"Last Exit to Brooklyn" starts out with a group of soldiers impugning… More"Last Exit to Brooklyn" starts out with a group of soldiers impugning the honor of Tralala(Jennifer Jason Leigh), followed by the predictable beatdown by some of her friends. To be fair, not only is she a prostitute, but one who also helps to fleece some of her customers. To be honest, times are tough all over in 1952 Brooklyn with the strike going on which probably does not make it the best time for Big Joe(Burt Young) to learn his daughter Donna(Ricki Lake) is pregnant with Tommy's(John Costelloe) baby. Maybe they were just looking for love which is why Georgette(Alexis Arquette) is looking for Vincent(Peter Dobson).
As watchable as it is, "Last Exit to Brooklyn" is also very much an odd duck, taking Hubert Selby's novel of down and out Brooklyn life in the 1950's and showing it through a European prism. So, even with an American cast that includes Jerry Orbach and a couple of stunning set pieces, it still feels a little off. On the one hand, the movie desperately wants to be provocative in its use of sex and violence. While it might also seem it is about loss of innocence, it is only in perception, like Big Joe not being aware that his daughter is not a virgin, much less very pregnant. Or maybe this is how it really was, except no police have ever responded to a call that quickly.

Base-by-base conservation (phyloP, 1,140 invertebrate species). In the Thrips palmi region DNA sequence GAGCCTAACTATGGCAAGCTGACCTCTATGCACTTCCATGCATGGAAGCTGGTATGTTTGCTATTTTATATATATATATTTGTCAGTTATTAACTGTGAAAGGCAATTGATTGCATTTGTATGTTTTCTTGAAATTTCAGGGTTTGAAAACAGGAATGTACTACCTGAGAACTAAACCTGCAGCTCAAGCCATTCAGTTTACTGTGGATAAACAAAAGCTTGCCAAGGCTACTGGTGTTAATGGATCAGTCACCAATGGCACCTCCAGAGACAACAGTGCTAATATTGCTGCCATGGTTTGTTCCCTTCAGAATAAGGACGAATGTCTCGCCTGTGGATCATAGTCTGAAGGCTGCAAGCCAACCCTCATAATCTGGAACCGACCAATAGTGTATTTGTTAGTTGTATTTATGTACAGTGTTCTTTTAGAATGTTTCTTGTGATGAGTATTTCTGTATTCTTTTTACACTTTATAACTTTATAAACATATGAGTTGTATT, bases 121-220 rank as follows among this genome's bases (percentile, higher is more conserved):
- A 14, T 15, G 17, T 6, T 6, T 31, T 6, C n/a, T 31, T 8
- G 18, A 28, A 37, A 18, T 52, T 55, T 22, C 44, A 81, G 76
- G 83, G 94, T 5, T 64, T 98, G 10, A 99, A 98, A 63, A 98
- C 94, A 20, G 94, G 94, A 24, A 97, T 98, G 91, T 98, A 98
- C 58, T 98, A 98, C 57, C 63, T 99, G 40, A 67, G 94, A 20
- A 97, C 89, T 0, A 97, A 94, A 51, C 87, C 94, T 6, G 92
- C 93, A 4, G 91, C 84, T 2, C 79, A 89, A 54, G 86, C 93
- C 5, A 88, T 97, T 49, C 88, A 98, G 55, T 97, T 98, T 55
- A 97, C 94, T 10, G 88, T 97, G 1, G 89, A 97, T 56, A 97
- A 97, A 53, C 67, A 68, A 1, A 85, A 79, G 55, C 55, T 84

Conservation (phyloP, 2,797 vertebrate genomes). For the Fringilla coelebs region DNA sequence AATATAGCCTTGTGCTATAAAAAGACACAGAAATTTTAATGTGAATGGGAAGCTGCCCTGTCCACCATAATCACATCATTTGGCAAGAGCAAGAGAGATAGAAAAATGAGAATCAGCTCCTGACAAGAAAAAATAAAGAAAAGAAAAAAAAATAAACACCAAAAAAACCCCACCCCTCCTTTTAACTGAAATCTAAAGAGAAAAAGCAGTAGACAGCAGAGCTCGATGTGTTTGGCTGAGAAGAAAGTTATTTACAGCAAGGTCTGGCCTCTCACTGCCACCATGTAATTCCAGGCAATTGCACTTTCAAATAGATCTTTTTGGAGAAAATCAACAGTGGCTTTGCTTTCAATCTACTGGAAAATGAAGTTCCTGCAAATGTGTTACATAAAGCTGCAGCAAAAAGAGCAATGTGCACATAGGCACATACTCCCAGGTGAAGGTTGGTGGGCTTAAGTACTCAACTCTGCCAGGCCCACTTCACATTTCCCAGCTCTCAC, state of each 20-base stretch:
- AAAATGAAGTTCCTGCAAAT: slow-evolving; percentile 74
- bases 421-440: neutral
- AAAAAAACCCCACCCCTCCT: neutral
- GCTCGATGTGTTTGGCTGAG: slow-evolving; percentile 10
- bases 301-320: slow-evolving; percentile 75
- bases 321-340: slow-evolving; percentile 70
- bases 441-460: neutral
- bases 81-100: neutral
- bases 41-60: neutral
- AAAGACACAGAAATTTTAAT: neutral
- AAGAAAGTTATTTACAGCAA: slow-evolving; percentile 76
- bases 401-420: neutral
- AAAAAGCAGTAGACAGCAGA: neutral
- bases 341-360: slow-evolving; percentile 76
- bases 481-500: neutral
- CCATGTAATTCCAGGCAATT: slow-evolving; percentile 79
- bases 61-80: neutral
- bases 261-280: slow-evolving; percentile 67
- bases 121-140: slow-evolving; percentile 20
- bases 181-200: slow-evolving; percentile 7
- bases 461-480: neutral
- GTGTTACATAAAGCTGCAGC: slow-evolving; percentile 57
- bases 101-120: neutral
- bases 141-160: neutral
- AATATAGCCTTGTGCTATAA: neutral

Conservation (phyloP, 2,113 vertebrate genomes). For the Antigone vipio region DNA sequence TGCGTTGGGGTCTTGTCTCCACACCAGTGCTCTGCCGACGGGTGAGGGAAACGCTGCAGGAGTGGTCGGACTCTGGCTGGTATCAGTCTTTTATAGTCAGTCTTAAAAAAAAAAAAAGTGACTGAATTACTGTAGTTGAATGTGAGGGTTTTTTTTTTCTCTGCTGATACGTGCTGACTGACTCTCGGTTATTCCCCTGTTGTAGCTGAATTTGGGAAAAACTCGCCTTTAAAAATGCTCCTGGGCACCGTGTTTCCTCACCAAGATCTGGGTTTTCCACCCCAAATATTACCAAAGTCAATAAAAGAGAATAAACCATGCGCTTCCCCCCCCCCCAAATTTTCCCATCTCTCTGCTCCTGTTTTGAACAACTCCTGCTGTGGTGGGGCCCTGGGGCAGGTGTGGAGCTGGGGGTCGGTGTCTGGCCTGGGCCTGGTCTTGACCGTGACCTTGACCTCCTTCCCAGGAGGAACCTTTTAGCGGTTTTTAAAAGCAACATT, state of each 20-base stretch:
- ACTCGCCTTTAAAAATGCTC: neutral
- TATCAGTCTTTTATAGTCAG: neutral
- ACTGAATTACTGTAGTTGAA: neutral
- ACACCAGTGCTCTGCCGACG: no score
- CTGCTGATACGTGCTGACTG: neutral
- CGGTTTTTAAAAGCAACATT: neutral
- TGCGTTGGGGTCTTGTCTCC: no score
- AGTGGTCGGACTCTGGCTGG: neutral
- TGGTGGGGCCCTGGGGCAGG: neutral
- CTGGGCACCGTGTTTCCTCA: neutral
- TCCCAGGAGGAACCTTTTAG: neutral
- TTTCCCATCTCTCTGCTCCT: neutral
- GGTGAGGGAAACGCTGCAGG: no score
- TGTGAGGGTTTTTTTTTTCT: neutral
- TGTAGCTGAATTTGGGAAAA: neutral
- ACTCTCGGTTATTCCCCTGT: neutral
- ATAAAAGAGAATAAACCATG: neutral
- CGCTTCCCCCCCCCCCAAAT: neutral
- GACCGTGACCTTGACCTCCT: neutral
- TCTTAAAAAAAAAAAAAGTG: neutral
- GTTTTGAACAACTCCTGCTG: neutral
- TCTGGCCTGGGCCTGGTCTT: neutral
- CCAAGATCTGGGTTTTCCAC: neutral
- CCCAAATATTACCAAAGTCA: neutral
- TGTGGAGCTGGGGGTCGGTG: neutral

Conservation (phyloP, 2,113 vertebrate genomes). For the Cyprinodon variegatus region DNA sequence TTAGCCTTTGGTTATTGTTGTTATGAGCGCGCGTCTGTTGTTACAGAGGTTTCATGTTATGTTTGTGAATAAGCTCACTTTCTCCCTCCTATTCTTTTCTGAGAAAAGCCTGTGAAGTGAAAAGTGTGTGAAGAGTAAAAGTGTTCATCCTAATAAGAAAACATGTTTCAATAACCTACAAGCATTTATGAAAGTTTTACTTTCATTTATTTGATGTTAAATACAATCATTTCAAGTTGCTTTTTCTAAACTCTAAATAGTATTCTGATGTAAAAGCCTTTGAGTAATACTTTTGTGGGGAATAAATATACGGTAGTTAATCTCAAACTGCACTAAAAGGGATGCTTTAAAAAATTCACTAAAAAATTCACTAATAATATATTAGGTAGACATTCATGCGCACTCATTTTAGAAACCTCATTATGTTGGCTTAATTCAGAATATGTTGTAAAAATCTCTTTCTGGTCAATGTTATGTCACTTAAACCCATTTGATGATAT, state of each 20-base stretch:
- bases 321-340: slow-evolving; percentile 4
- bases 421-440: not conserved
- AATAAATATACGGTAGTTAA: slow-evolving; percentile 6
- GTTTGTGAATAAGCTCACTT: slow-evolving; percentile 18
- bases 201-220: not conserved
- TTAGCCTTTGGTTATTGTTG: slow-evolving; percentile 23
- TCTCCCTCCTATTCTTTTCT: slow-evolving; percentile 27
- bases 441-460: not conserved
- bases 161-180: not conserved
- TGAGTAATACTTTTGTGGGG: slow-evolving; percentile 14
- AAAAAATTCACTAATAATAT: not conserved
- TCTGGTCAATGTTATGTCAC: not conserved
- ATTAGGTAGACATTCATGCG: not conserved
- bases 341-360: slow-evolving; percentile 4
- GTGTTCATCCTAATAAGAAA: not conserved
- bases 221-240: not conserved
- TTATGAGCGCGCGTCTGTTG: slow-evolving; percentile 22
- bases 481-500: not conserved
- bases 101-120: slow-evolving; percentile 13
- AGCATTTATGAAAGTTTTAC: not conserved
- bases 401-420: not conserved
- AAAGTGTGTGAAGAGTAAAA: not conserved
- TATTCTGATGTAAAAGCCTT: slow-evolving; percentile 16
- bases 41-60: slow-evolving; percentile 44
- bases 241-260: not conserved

As one of the top rock stars around, Rose(Bette Midler) is starting to… MoreAs one of the top rock stars around, Rose(Bette Midler) is starting to feel the strain which is not helped by her copious drinking. At least, she has stopped using drugs. So, she wants to take a year off after the upcoming hometown concert in Florida but her manager/promoter Rudge(Alan Bates) reminds her of all the money she will lose if she does. At least, she gets to meet one of idols, Billy Ray(Harry Dean Stanton), after a concert but the meeting goes so badly, she runs away and jumps in the first car, driven by Huston(Frederic Forrest).
Even as it is too long and a little ragged around the edges like its protagonist, "The Rose" has Bette Midler's fearless and astounding performance going for it which is enough to get it through the night. Plus, there are the entertaining musical numbers and a lovely late long shot of a lighted phone booth framed against the darkness. And the movie is surprisingly gay friendly with its night club full of drag queens(one of the highlights of the film), a kiss edited out of the film and perhaps the most chaste bath house in the history of New York City. I heard this was inspired by the life of Janis Joplin but I want to remain ignorant on that note, so I can judge this movie on its own merits. What I can say is it does not go the route of the cliched self-destructive rock star and instead focuses on Rose's insecurities which simultaneously drive and destroy her, with a manager who does not have her best interests at heart.